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  • Justin Stombler

Anatomy of an Ambush: Home Runs on the Opening Pitch

Blink and you'll miss it.


Alternatively, just be late to your seat.


The first pitch of an MLB game serves, for all in attendance and on the field, as a chance to exhale and prepare.


Broadcasters list location, weather, and time; fans settle into their seats (and locate their cup holders); players begin finding their groove and focus for the 9 innings to come.


In many ways, and in many games, it feels more ceremonial than legitimate; as if the act is a mere formality.


Which is why no one expects it when...


crack


Guess we better get started.


 

And We Are Underway


On May 15th, 2024, Mike Tauchmann stepped into the batter's box at Truist Park ready to face Charlie Morton. Morton rocked and fired, and Tauchmann, with no regard for due process, calmly deposited the first pitch of the game beyond the field of play. This was the fourth instance of a first-pitch-of-the-game home run in the 2024 season, all having come in the span of 9 days.


That isn't to say this usually happens with such frequency. Since 2018, there have been only 111 home runs hit on the first pitch of the game. This is only ~0.7% of the 13,961 first pitches that have been thrown during this timeframe.


This comes in spite of the fact that the first pitch of the game, as it turns out, is a pretty lucrative one for hitters to swing at. When compared to the average plate appearance, or even to the average first plate appearance of the game, balls put in play off the first pitch of the game have very favorable numbers.


We can surmise a few reasons for this. Primarily, more so than really any other pitch in a ballgame, the first pitch of a game affords the hitter a chance to be very selective with what they swing at; taking a called strike or a ball has minimal impact on the rest of the game. As such, if a major league leadoff-caliber hitter chooses to swing at such a pitch, it's probably a pitch worth swinging at.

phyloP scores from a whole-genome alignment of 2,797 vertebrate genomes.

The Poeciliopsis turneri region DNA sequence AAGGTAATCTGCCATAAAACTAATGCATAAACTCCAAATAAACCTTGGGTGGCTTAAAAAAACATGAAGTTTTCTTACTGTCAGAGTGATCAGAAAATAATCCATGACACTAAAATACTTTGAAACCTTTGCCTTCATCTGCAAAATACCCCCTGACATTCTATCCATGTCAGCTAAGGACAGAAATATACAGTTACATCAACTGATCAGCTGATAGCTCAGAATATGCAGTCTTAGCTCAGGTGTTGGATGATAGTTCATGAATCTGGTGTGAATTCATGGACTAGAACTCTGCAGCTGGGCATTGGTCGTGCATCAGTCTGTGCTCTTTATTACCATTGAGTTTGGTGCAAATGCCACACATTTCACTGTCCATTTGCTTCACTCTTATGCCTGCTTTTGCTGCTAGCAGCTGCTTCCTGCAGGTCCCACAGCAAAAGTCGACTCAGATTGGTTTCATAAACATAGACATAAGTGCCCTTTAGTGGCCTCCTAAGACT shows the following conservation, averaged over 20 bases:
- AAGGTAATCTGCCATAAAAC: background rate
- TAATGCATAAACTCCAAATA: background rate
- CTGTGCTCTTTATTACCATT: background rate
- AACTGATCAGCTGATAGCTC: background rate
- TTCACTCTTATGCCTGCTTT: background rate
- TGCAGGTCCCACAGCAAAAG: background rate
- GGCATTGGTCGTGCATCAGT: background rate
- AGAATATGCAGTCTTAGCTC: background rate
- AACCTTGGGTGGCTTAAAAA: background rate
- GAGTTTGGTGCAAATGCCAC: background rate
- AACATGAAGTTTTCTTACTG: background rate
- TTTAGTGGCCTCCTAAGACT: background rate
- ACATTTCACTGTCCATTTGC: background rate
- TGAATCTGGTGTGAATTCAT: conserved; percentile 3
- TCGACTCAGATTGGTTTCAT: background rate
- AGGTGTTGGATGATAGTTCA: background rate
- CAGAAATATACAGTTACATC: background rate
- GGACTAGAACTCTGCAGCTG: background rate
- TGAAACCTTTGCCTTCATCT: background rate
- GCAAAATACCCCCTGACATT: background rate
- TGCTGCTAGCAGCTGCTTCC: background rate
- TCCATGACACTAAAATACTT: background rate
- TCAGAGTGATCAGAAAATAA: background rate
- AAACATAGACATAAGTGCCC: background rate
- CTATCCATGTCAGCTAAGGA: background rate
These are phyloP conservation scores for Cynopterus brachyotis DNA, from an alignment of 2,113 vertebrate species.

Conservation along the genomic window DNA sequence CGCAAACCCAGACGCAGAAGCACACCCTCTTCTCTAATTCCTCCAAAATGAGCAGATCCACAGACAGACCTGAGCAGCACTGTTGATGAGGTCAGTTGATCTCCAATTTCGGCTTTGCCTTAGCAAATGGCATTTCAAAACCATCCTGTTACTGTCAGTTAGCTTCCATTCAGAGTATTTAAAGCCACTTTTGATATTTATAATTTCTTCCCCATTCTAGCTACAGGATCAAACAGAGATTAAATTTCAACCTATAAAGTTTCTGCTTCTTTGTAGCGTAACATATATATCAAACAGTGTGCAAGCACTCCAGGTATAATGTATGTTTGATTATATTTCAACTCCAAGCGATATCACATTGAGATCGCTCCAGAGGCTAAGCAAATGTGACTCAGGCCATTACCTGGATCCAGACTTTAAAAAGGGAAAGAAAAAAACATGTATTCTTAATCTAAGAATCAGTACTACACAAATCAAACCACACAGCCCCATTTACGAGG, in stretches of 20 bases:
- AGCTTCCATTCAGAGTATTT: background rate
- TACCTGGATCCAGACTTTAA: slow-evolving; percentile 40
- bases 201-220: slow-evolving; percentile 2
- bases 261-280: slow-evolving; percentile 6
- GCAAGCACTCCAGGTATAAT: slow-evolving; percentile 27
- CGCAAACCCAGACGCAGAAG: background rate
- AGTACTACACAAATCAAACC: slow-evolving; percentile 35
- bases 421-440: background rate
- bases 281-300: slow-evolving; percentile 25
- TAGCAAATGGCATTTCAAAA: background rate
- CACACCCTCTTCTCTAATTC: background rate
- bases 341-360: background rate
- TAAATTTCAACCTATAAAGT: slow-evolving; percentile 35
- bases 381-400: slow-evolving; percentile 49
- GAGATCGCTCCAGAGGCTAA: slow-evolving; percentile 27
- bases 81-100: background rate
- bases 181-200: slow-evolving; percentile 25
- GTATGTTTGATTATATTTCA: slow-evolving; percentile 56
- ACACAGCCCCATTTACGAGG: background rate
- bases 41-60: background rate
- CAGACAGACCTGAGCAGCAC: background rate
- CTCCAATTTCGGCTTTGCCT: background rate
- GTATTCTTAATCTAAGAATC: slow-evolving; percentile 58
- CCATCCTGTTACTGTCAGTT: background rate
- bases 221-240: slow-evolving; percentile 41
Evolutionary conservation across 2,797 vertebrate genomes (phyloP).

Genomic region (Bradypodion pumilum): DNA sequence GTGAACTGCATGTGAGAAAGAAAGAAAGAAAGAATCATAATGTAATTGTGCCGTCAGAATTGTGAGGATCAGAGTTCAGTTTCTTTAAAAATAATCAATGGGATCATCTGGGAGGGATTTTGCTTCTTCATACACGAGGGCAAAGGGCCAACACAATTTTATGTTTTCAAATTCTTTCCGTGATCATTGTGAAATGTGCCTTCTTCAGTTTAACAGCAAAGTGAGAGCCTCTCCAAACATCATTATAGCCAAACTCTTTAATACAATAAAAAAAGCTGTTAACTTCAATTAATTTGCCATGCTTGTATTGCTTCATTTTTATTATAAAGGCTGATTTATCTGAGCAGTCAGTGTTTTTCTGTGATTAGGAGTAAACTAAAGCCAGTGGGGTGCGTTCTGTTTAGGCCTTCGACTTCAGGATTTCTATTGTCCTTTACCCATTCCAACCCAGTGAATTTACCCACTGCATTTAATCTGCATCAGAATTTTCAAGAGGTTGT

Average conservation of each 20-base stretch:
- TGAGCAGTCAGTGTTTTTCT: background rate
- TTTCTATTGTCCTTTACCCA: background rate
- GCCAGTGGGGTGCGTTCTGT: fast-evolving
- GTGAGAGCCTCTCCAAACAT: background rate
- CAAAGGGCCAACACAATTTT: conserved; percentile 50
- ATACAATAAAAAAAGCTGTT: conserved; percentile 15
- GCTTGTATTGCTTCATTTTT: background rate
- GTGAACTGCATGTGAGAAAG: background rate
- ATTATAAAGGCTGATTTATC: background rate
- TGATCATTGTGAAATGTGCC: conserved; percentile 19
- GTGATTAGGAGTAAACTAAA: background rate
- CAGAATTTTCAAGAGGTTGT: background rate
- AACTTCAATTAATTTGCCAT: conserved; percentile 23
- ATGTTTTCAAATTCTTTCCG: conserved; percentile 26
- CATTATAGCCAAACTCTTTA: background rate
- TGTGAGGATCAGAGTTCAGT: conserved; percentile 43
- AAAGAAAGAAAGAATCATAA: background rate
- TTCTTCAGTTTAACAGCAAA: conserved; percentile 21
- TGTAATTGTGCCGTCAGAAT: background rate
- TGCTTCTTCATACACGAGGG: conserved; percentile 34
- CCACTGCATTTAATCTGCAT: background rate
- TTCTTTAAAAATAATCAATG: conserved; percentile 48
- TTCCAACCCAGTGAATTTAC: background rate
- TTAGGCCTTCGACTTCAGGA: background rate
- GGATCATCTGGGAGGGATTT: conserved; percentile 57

Further in the hitter's favor is that there is less guesswork with the first pitch of a game than there with any other. Why is that?


 

STOP


The first pitch of a baseball game is as telegraphed an event as exists in baseball.


Dear reader, allow me to let you in on a little secret.


Should you ever find yourself batting leadoff on the road to open a game in the MLB, sit on the fastball. If you're wrong, you can always take the pitch with almost absolutely no consequence. But you won't be wrong. At least, probably.


In fact, even when compared to the standard 3-0 count, seen as the archetypal "get one over" fastball count, fastballs still occur more frequently on the first pitch of the game.


Baseball Statistics Table

And yet, historically, the first pitch of the game has very little going on.



In short, the first pitch of the game is largely a known entity. We have a good idea of the pitch type, and a good idea of the event (or lack thereof) that will take place. As such, surely we can pinpoint some good reasons as to why first pitch home runs occur when they do, right?


...


Right?

 

An Exercise in Futility


Dear reader, allow me to let you in on a second little secret.


I'm lost.


You see, I've tried to look at this phenomenon from a few angles, with stunningly little results.


This isn't to say there aren't breadcrumbs; for instance, some data suggests pitchers throw first-pitch-of-the-game fastballs at slower speeds than their average.


Baseball Statistics Table

A good lead in theory, this falls apart under further examination. There is no evidence to suggest that, despite this decrease in velocity, HR% is any higher on the first pitch of the game than any other. This is due in part to the fact that pitchers are no more accurate despite said decrease. According to Baseball Savant, pitchers miss the plate at very similar rates with fastballs, first pitch of the game or not, giving hitters no reason to swing.


Disappointing.